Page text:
Is library distribution in your book’s future?

Amy Collins, New Shelves BooksAmy Collins, my friend in real life (who lives near me so I get to see her all the time!), is the former director of sales at Adams Media and special sales director for its parent company, F+W Media. In 2006, she started the successful book sales and marketing company, New Shelves Books. Over the years, she has sold to Barnes & Noble, Target, Costco, Borders, Books-A-Million, and Wal-Mart and become a trusted partner and recommended sales consultant for some of the largest book and library retailers and wholesalers in the industry. In the past 20 years, Amy has sold more than three million books into the bookstore, library, and chain store markets for small and mid-sized publishers. Amy and her training partner recently presented a free training session for Build Book Buzz on how to sell to libraries; watch the video replay for “Sell Your Book to 1000s of Libraries” here.  

Is library distribution in your book’s future?

By Amy Collins

library distribution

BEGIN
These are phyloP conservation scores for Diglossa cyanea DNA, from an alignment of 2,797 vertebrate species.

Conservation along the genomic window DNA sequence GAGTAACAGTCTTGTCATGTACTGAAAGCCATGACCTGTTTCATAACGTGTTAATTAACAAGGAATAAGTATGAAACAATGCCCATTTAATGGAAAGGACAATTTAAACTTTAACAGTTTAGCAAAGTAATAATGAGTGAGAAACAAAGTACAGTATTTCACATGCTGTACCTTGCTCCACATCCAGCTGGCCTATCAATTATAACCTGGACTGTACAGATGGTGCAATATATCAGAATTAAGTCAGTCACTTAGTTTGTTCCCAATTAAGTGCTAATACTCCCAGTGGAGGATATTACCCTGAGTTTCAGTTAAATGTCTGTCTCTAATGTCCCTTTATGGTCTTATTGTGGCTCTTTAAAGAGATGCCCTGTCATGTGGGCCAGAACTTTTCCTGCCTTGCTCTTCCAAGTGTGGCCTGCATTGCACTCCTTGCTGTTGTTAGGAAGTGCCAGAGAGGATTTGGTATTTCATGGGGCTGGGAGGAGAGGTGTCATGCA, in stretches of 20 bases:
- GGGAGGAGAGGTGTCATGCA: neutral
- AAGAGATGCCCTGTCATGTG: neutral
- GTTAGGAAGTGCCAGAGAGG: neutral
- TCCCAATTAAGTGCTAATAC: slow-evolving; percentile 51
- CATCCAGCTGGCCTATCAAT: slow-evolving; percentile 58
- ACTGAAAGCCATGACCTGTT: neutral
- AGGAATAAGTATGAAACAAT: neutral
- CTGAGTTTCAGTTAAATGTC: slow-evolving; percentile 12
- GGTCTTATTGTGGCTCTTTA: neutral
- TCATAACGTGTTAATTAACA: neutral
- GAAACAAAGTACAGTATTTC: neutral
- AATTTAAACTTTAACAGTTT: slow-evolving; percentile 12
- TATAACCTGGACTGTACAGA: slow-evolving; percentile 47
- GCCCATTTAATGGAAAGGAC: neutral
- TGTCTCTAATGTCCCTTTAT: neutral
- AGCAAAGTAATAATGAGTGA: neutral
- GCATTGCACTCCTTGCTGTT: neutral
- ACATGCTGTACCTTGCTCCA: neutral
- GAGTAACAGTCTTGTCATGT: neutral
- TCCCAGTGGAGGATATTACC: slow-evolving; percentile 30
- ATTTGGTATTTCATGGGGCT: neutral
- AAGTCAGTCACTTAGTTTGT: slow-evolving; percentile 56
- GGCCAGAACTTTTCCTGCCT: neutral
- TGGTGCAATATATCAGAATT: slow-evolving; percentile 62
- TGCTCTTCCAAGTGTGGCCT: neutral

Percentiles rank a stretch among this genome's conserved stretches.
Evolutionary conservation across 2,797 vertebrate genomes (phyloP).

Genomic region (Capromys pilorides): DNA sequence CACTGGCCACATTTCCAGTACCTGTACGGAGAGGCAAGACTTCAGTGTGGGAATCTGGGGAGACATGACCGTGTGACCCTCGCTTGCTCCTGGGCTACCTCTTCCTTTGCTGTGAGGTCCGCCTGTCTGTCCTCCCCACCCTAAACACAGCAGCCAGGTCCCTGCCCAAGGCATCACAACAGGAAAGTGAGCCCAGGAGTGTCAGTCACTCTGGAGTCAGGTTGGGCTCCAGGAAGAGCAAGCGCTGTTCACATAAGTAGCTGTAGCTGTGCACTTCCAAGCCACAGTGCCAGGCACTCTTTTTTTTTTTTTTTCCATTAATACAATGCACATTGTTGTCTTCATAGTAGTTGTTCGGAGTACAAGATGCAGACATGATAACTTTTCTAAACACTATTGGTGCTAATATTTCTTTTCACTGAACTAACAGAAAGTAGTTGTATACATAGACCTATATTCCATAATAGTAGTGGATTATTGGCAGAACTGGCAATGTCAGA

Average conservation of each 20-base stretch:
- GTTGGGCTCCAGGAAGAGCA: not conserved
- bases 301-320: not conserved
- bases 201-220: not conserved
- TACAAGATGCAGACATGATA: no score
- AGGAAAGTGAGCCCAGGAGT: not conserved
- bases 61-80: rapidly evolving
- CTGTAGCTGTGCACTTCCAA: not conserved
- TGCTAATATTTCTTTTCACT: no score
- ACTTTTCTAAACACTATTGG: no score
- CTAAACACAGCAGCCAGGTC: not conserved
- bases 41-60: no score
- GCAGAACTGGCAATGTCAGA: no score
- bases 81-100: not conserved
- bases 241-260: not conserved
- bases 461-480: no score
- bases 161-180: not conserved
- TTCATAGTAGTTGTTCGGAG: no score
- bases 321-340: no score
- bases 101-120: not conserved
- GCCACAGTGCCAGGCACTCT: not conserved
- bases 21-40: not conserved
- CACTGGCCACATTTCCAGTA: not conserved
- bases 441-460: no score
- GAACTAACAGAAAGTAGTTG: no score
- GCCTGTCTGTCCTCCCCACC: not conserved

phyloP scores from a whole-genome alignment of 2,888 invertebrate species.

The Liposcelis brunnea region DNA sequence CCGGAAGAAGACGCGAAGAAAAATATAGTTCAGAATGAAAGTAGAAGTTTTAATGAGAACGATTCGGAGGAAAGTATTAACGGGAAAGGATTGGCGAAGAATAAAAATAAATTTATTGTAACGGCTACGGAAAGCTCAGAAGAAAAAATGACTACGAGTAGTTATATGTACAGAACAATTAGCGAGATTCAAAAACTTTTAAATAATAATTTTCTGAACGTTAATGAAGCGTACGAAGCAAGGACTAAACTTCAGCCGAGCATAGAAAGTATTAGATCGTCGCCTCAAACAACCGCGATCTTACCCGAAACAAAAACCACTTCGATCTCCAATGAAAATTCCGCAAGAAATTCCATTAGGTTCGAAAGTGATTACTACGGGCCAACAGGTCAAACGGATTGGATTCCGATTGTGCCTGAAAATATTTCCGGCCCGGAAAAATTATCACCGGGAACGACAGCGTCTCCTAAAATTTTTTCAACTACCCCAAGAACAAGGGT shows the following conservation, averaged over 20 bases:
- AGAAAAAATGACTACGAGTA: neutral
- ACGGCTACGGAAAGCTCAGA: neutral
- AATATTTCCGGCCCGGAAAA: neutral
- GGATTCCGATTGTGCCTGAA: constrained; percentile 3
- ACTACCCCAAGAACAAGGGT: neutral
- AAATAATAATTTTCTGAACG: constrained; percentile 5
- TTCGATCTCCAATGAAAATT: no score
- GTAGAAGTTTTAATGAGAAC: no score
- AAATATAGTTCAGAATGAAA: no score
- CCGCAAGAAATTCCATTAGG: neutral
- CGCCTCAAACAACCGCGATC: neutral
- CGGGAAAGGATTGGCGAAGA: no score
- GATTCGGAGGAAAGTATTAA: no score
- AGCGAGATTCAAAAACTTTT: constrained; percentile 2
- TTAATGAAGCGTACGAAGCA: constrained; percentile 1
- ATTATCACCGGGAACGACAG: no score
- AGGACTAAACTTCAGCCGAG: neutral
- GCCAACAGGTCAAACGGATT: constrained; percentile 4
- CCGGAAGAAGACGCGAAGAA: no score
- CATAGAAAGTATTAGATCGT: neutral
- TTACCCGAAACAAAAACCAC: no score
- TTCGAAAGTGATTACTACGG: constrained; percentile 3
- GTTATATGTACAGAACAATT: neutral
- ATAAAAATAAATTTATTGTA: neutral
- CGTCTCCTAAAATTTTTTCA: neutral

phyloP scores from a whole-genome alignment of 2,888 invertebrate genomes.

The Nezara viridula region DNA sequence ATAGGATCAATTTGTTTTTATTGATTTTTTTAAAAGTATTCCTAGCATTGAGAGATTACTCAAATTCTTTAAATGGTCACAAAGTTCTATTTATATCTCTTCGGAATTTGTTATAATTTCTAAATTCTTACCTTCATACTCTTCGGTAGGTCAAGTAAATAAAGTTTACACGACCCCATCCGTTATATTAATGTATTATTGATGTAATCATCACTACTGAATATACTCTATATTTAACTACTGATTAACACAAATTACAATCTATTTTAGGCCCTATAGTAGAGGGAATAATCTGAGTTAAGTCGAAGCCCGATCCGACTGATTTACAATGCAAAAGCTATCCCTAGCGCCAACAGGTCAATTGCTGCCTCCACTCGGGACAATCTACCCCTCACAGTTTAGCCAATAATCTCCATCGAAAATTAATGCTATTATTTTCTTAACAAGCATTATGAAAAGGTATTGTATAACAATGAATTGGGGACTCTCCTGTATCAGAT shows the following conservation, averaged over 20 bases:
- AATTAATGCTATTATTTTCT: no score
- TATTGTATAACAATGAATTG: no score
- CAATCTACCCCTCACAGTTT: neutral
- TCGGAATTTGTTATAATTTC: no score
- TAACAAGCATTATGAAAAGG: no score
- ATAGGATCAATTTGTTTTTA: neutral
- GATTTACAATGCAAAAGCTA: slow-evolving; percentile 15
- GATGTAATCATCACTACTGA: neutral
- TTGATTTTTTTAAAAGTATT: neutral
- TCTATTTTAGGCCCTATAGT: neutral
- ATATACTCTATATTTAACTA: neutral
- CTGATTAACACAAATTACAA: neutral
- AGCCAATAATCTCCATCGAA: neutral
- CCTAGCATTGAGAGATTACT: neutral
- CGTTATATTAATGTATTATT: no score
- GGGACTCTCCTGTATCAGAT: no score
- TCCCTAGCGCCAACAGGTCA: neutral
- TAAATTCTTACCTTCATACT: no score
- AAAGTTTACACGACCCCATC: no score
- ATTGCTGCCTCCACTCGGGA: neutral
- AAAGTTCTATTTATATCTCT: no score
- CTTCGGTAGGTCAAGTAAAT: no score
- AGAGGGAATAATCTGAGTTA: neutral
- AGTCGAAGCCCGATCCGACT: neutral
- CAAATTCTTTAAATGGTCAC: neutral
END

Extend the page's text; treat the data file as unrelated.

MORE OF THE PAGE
As we turn our attention to back to school and stores fill up with autumn displays, this is a great time to create and launch your plans to get library distribution for the rest of 2017 and into 2018.

Most librarians are looking for books like yours — presuming it’s a good book. According to the Public Library Association 2016 survey of more than 5,800 librarians, more than 90 percent said they do buy print-on-demand – POD – and self-published books.

Library budgets are up

Unlike a lot of the market, budgets and traffic at public libraries are increasing. Budgets for book purchases have been increasing for the past three years according to the Library Journal and American Library Association Materials Survey. And, the Public Library Association reports that foot traffic at public libraries has increased 6.5 percent over the past year.library distribution 2

Smart authors and publishers are using this steady growth to find new readers and increase their sales. Libraries attract avid, enthusiastic readers, making them the best place for these rabid book fans to find their next favorite author (you?).

Library book purchases are almost always non-returnable. What’s more, getting books onto the shelves of the almost 12.000 public libraries is an amazing way to promote your book to the most sought after readers in the world.

Library distribution can be profitable for you